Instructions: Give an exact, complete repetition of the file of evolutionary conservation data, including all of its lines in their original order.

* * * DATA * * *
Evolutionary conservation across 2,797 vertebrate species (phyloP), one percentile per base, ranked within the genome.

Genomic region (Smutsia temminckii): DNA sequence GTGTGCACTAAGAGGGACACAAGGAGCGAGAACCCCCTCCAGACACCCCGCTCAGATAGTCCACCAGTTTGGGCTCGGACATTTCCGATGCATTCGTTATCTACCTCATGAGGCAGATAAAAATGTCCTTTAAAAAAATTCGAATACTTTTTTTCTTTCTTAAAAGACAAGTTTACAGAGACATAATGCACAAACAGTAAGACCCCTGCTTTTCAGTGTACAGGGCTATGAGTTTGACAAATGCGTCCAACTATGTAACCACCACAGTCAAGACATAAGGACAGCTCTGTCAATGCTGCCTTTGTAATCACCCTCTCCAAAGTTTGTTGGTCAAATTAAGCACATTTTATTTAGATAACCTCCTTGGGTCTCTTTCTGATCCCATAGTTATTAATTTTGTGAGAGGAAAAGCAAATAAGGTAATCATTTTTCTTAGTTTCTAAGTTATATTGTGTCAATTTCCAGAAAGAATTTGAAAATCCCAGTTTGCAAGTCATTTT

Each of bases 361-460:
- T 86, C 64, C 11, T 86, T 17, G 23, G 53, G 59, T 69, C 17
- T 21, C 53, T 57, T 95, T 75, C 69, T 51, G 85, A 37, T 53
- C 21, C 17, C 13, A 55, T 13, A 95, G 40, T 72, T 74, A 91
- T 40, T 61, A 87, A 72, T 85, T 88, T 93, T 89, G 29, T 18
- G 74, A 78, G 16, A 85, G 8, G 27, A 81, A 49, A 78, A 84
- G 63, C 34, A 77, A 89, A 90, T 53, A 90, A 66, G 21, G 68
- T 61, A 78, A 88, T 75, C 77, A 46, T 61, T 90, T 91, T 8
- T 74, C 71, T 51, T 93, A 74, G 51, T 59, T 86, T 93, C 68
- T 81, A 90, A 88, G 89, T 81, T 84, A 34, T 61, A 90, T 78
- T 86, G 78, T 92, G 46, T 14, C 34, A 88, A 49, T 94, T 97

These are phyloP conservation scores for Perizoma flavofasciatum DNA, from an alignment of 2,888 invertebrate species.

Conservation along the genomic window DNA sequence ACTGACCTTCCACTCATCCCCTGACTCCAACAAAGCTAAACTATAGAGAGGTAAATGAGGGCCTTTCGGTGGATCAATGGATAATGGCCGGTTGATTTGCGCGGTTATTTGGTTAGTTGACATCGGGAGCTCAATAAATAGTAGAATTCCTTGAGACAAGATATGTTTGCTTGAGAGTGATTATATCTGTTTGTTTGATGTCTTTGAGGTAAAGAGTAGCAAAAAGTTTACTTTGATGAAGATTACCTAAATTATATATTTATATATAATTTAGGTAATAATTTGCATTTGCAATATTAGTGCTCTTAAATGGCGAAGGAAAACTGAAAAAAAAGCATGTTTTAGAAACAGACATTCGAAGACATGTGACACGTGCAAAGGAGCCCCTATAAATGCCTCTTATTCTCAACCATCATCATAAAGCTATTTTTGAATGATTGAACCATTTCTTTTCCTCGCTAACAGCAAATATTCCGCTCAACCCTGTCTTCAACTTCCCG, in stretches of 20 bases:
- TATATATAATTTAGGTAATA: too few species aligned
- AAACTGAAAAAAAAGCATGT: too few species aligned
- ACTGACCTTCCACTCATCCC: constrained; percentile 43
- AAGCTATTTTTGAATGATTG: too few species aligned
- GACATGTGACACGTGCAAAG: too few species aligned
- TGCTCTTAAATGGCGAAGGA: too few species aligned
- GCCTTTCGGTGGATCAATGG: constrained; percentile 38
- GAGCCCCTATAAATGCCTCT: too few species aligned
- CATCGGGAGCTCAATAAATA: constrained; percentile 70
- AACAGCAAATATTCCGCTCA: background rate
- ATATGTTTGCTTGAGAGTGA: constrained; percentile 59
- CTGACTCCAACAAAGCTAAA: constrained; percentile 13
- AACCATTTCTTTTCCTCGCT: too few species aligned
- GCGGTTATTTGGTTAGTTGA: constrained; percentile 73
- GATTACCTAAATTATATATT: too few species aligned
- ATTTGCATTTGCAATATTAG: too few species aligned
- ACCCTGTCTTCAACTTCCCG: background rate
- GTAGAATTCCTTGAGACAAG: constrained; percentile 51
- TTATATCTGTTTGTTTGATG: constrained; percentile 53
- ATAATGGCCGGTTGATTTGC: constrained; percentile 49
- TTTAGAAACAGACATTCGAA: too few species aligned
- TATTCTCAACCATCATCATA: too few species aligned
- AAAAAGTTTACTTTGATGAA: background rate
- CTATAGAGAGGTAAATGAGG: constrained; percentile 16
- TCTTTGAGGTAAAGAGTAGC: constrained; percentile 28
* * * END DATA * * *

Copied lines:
Evolutionary conservation across 2,797 vertebrate species (phyloP), one percentile per base, ranked within the genome.

Genomic region (Smutsia temminckii): DNA sequence GTGTGCACTAAGAGGGACACAAGGAGCGAGAACCCCCTCCAGACACCCCGCTCAGATAGTCCACCAGTTTGGGCTCGGACATTTCCGATGCATTCGTTATCTACCTCATGAGGCAGATAAAAATGTCCTTTAAAAAAATTCGAATACTTTTTTTCTTTCTTAAAAGACAAGTTTACAGAGACATAATGCACAAACAGTAAGACCCCTGCTTTTCAGTGTACAGGGCTATGAGTTTGACAAATGCGTCCAACTATGTAACCACCACAGTCAAGACATAAGGACAGCTCTGTCAATGCTGCCTTTGTAATCACCCTCTCCAAAGTTTGTTGGTCAAATTAAGCACATTTTATTTAGATAACCTCCTTGGGTCTCTTTCTGATCCCATAGTTATTAATTTTGTGAGAGGAAAAGCAAATAAGGTAATCATTTTTCTTAGTTTCTAAGTTATATTGTGTCAATTTCCAGAAAGAATTTGAAAATCCCAGTTTGCAAGTCATTTT

Each of bases 361-460:
- T 86, C 64, C 11, T 86, T 17, G 23, G 53, G 59, T 69, C 17
- T 21, C 53, T 57, T 95, T 75, C 69, T 51, G 85, A 37, T 53
- C 21, C 17, C 13, A 55, T 13, A 95, G 40, T 72, T 74, A 91
- T 40, T 61, A 87, A 72, T 85, T 88, T 93, T 89, G 29, T 18
- G 74, A 78, G 16, A 85, G 8, G 27, A 81, A 49, A 78, A 84
- G 63, C 34, A 77, A 89, A 90, T 53, A 90, A 66, G 21, G 68
- T 61, A 78, A 88, T 75, C 77, A 46, T 61, T 90, T 91, T 8
- T 74, C 71, T 51, T 93, A 74, G 51, T 59, T 86, T 93, C 68
- T 81, A 90, A 88, G 89, T 81, T 84, A 34, T 61, A 90, T 78
- T 86, G 78, T 92, G 46, T 14, C 34, A 88, A 49, T 94, T 97

These are phyloP conservation scores for Perizoma flavofasciatum DNA, from an alignment of 2,888 invertebrate species.

Conservation along the genomic window DNA sequence ACTGACCTTCCACTCATCCCCTGACTCCAACAAAGCTAAACTATAGAGAGGTAAATGAGGGCCTTTCGGTGGATCAATGGATAATGGCCGGTTGATTTGCGCGGTTATTTGGTTAGTTGACATCGGGAGCTCAATAAATAGTAGAATTCCTTGAGACAAGATATGTTTGCTTGAGAGTGATTATATCTGTTTGTTTGATGTCTTTGAGGTAAAGAGTAGCAAAAAGTTTACTTTGATGAAGATTACCTAAATTATATATTTATATATAATTTAGGTAATAATTTGCATTTGCAATATTAGTGCTCTTAAATGGCGAAGGAAAACTGAAAAAAAAGCATGTTTTAGAAACAGACATTCGAAGACATGTGACACGTGCAAAGGAGCCCCTATAAATGCCTCTTATTCTCAACCATCATCATAAAGCTATTTTTGAATGATTGAACCATTTCTTTTCCTCGCTAACAGCAAATATTCCGCTCAACCCTGTCTTCAACTTCCCG, in stretches of 20 bases:
- TATATATAATTTAGGTAATA: too few species aligned
- AAACTGAAAAAAAAGCATGT: too few species aligned
- ACTGACCTTCCACTCATCCC: constrained; percentile 43
- AAGCTATTTTTGAATGATTG: too few species aligned
- GACATGTGACACGTGCAAAG: too few species aligned
- TGCTCTTAAATGGCGAAGGA: too few species aligned
- GCCTTTCGGTGGATCAATGG: constrained; percentile 38
- GAGCCCCTATAAATGCCTCT: too few species aligned
- CATCGGGAGCTCAATAAATA: constrained; percentile 70
- AACAGCAAATATTCCGCTCA: background rate
- ATATGTTTGCTTGAGAGTGA: constrained; percentile 59
- CTGACTCCAACAAAGCTAAA: constrained; percentile 13
- AACCATTTCTTTTCCTCGCT: too few species aligned
- GCGGTTATTTGGTTAGTTGA: constrained; percentile 73
- GATTACCTAAATTATATATT: too few species aligned
- ATTTGCATTTGCAATATTAG: too few species aligned
- ACCCTGTCTTCAACTTCCCG: background rate
- GTAGAATTCCTTGAGACAAG: constrained; percentile 51
- TTATATCTGTTTGTTTGATG: constrained; percentile 53
- ATAATGGCCGGTTGATTTGC: constrained; percentile 49
- TTTAGAAACAGACATTCGAA: too few species aligned
- TATTCTCAACCATCATCATA: too few species aligned
- AAAAAGTTTACTTTGATGAA: background rate
- CTATAGAGAGGTAAATGAGG: constrained; percentile 16
- TCTTTGAGGTAAAGAGTAGC: constrained; percentile 28